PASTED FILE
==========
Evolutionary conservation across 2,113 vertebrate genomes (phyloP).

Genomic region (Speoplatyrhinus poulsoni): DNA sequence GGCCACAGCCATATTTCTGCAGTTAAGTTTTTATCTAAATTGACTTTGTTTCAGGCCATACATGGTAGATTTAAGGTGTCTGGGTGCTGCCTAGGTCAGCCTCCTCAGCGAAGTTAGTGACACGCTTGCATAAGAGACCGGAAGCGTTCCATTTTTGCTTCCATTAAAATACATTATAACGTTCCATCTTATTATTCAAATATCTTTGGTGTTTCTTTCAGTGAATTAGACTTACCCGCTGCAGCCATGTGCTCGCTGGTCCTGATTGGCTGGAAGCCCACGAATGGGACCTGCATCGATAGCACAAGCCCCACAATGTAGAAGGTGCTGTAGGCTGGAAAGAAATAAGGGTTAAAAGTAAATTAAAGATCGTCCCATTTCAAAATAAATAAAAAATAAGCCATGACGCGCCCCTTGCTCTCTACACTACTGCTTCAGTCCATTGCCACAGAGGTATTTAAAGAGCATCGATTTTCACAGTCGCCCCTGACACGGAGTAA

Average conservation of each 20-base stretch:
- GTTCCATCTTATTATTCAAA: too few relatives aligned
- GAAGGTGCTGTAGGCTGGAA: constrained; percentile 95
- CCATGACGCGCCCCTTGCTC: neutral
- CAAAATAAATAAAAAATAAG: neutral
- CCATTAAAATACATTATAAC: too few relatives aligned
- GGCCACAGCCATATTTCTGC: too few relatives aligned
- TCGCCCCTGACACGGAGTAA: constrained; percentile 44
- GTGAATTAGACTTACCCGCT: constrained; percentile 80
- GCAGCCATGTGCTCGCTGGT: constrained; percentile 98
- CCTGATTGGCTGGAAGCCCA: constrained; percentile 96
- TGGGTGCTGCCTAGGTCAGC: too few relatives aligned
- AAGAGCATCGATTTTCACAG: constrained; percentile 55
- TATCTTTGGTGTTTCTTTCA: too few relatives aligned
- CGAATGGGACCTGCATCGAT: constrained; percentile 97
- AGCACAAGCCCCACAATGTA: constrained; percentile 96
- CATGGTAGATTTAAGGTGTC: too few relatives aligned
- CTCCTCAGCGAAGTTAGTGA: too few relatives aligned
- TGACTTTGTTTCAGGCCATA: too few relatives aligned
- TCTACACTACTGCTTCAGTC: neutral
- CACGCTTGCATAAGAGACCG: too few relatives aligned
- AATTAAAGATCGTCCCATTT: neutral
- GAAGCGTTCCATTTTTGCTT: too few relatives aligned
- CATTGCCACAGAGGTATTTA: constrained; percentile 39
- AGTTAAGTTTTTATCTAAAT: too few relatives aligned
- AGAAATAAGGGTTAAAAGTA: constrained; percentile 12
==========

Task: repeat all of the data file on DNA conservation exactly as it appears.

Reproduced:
Evolutionary conservation across 2,113 vertebrate genomes (phyloP).

Genomic region (Speoplatyrhinus poulsoni): DNA sequence GGCCACAGCCATATTTCTGCAGTTAAGTTTTTATCTAAATTGACTTTGTTTCAGGCCATACATGGTAGATTTAAGGTGTCTGGGTGCTGCCTAGGTCAGCCTCCTCAGCGAAGTTAGTGACACGCTTGCATAAGAGACCGGAAGCGTTCCATTTTTGCTTCCATTAAAATACATTATAACGTTCCATCTTATTATTCAAATATCTTTGGTGTTTCTTTCAGTGAATTAGACTTACCCGCTGCAGCCATGTGCTCGCTGGTCCTGATTGGCTGGAAGCCCACGAATGGGACCTGCATCGATAGCACAAGCCCCACAATGTAGAAGGTGCTGTAGGCTGGAAAGAAATAAGGGTTAAAAGTAAATTAAAGATCGTCCCATTTCAAAATAAATAAAAAATAAGCCATGACGCGCCCCTTGCTCTCTACACTACTGCTTCAGTCCATTGCCACAGAGGTATTTAAAGAGCATCGATTTTCACAGTCGCCCCTGACACGGAGTAA

Average conservation of each 20-base stretch:
- GTTCCATCTTATTATTCAAA: too few relatives aligned
- GAAGGTGCTGTAGGCTGGAA: constrained; percentile 95
- CCATGACGCGCCCCTTGCTC: neutral
- CAAAATAAATAAAAAATAAG: neutral
- CCATTAAAATACATTATAAC: too few relatives aligned
- GGCCACAGCCATATTTCTGC: too few relatives aligned
- TCGCCCCTGACACGGAGTAA: constrained; percentile 44
- GTGAATTAGACTTACCCGCT: constrained; percentile 80
- GCAGCCATGTGCTCGCTGGT: constrained; percentile 98
- CCTGATTGGCTGGAAGCCCA: constrained; percentile 96
- TGGGTGCTGCCTAGGTCAGC: too few relatives aligned
- AAGAGCATCGATTTTCACAG: constrained; percentile 55
- TATCTTTGGTGTTTCTTTCA: too few relatives aligned
- CGAATGGGACCTGCATCGAT: constrained; percentile 97
- AGCACAAGCCCCACAATGTA: constrained; percentile 96
- CATGGTAGATTTAAGGTGTC: too few relatives aligned
- CTCCTCAGCGAAGTTAGTGA: too few relatives aligned
- TGACTTTGTTTCAGGCCATA: too few relatives aligned
- TCTACACTACTGCTTCAGTC: neutral
- CACGCTTGCATAAGAGACCG: too few relatives aligned
- AATTAAAGATCGTCCCATTT: neutral
- GAAGCGTTCCATTTTTGCTT: too few relatives aligned
- CATTGCCACAGAGGTATTTA: constrained; percentile 39
- AGTTAAGTTTTTATCTAAAT: too few relatives aligned
- AGAAATAAGGGTTAAAAGTA: constrained; percentile 12